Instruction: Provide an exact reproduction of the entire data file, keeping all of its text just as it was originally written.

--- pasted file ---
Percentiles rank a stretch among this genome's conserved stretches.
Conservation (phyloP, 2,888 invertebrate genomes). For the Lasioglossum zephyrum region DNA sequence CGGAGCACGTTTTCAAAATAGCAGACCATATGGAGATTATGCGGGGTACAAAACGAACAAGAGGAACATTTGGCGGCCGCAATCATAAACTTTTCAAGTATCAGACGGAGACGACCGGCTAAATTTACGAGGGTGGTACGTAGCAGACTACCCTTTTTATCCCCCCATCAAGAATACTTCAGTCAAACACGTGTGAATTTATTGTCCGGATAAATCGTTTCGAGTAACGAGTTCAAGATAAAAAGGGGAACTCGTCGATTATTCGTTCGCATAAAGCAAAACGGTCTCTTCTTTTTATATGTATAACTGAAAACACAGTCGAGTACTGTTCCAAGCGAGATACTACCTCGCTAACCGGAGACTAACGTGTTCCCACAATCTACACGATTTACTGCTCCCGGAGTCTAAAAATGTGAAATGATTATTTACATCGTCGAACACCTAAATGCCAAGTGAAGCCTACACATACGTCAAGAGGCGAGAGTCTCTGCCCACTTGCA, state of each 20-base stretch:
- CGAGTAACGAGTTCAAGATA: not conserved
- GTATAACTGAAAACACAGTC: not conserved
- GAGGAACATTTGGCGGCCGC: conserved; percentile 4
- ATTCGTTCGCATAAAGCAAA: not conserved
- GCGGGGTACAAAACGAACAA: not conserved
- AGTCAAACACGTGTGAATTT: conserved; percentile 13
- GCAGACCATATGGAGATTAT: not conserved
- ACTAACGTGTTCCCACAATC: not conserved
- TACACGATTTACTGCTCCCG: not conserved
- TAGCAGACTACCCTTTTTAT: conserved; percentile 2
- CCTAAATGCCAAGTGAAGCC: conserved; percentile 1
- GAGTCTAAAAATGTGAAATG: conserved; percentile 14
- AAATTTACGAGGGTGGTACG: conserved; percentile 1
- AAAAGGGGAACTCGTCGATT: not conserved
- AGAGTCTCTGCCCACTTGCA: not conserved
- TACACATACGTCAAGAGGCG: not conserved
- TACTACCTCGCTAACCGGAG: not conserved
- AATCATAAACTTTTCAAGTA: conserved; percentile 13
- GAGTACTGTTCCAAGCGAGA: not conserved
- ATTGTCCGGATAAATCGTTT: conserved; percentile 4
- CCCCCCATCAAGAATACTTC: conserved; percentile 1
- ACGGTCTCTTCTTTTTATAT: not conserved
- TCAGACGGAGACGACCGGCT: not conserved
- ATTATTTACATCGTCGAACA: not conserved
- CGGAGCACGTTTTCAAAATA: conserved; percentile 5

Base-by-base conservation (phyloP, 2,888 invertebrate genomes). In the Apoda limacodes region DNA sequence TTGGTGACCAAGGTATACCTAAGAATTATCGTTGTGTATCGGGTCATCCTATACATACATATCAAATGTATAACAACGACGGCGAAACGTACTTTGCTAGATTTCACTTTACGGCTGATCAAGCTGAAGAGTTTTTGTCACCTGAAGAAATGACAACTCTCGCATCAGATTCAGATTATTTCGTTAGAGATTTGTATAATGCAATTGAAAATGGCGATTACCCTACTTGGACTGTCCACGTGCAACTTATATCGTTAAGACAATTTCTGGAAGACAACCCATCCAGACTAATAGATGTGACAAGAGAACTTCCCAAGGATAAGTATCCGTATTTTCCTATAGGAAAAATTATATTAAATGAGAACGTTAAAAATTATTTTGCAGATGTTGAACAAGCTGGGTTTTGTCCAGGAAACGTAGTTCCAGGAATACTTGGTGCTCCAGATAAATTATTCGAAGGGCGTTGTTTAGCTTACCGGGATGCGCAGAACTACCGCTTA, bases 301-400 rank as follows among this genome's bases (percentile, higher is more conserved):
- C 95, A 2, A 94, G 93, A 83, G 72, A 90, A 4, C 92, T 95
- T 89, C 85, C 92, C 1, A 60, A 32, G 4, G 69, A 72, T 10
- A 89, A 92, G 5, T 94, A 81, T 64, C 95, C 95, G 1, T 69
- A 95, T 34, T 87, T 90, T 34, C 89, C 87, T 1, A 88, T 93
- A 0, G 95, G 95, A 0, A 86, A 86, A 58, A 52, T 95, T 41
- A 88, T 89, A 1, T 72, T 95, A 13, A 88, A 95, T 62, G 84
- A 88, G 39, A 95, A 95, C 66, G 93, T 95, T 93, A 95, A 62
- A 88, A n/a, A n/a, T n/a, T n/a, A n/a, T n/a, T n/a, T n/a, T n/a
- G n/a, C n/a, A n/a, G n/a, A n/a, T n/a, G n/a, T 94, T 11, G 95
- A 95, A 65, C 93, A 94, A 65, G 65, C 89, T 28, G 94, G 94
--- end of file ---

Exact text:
Percentiles rank a stretch among this genome's conserved stretches.
Conservation (phyloP, 2,888 invertebrate genomes). For the Lasioglossum zephyrum region DNA sequence CGGAGCACGTTTTCAAAATAGCAGACCATATGGAGATTATGCGGGGTACAAAACGAACAAGAGGAACATTTGGCGGCCGCAATCATAAACTTTTCAAGTATCAGACGGAGACGACCGGCTAAATTTACGAGGGTGGTACGTAGCAGACTACCCTTTTTATCCCCCCATCAAGAATACTTCAGTCAAACACGTGTGAATTTATTGTCCGGATAAATCGTTTCGAGTAACGAGTTCAAGATAAAAAGGGGAACTCGTCGATTATTCGTTCGCATAAAGCAAAACGGTCTCTTCTTTTTATATGTATAACTGAAAACACAGTCGAGTACTGTTCCAAGCGAGATACTACCTCGCTAACCGGAGACTAACGTGTTCCCACAATCTACACGATTTACTGCTCCCGGAGTCTAAAAATGTGAAATGATTATTTACATCGTCGAACACCTAAATGCCAAGTGAAGCCTACACATACGTCAAGAGGCGAGAGTCTCTGCCCACTTGCA, state of each 20-base stretch:
- CGAGTAACGAGTTCAAGATA: not conserved
- GTATAACTGAAAACACAGTC: not conserved
- GAGGAACATTTGGCGGCCGC: conserved; percentile 4
- ATTCGTTCGCATAAAGCAAA: not conserved
- GCGGGGTACAAAACGAACAA: not conserved
- AGTCAAACACGTGTGAATTT: conserved; percentile 13
- GCAGACCATATGGAGATTAT: not conserved
- ACTAACGTGTTCCCACAATC: not conserved
- TACACGATTTACTGCTCCCG: not conserved
- TAGCAGACTACCCTTTTTAT: conserved; percentile 2
- CCTAAATGCCAAGTGAAGCC: conserved; percentile 1
- GAGTCTAAAAATGTGAAATG: conserved; percentile 14
- AAATTTACGAGGGTGGTACG: conserved; percentile 1
- AAAAGGGGAACTCGTCGATT: not conserved
- AGAGTCTCTGCCCACTTGCA: not conserved
- TACACATACGTCAAGAGGCG: not conserved
- TACTACCTCGCTAACCGGAG: not conserved
- AATCATAAACTTTTCAAGTA: conserved; percentile 13
- GAGTACTGTTCCAAGCGAGA: not conserved
- ATTGTCCGGATAAATCGTTT: conserved; percentile 4
- CCCCCCATCAAGAATACTTC: conserved; percentile 1
- ACGGTCTCTTCTTTTTATAT: not conserved
- TCAGACGGAGACGACCGGCT: not conserved
- ATTATTTACATCGTCGAACA: not conserved
- CGGAGCACGTTTTCAAAATA: conserved; percentile 5

Base-by-base conservation (phyloP, 2,888 invertebrate genomes). In the Apoda limacodes region DNA sequence TTGGTGACCAAGGTATACCTAAGAATTATCGTTGTGTATCGGGTCATCCTATACATACATATCAAATGTATAACAACGACGGCGAAACGTACTTTGCTAGATTTCACTTTACGGCTGATCAAGCTGAAGAGTTTTTGTCACCTGAAGAAATGACAACTCTCGCATCAGATTCAGATTATTTCGTTAGAGATTTGTATAATGCAATTGAAAATGGCGATTACCCTACTTGGACTGTCCACGTGCAACTTATATCGTTAAGACAATTTCTGGAAGACAACCCATCCAGACTAATAGATGTGACAAGAGAACTTCCCAAGGATAAGTATCCGTATTTTCCTATAGGAAAAATTATATTAAATGAGAACGTTAAAAATTATTTTGCAGATGTTGAACAAGCTGGGTTTTGTCCAGGAAACGTAGTTCCAGGAATACTTGGTGCTCCAGATAAATTATTCGAAGGGCGTTGTTTAGCTTACCGGGATGCGCAGAACTACCGCTTA, bases 301-400 rank as follows among this genome's bases (percentile, higher is more conserved):
- C 95, A 2, A 94, G 93, A 83, G 72, A 90, A 4, C 92, T 95
- T 89, C 85, C 92, C 1, A 60, A 32, G 4, G 69, A 72, T 10
- A 89, A 92, G 5, T 94, A 81, T 64, C 95, C 95, G 1, T 69
- A 95, T 34, T 87, T 90, T 34, C 89, C 87, T 1, A 88, T 93
- A 0, G 95, G 95, A 0, A 86, A 86, A 58, A 52, T 95, T 41
- A 88, T 89, A 1, T 72, T 95, A 13, A 88, A 95, T 62, G 84
- A 88, G 39, A 95, A 95, C 66, G 93, T 95, T 93, A 95, A 62
- A 88, A n/a, A n/a, T n/a, T n/a, A n/a, T n/a, T n/a, T n/a, T n/a
- G n/a, C n/a, A n/a, G n/a, A n/a, T n/a, G n/a, T 94, T 11, G 95
- A 95, A 65, C 93, A 94, A 65, G 65, C 89, T 28, G 94, G 94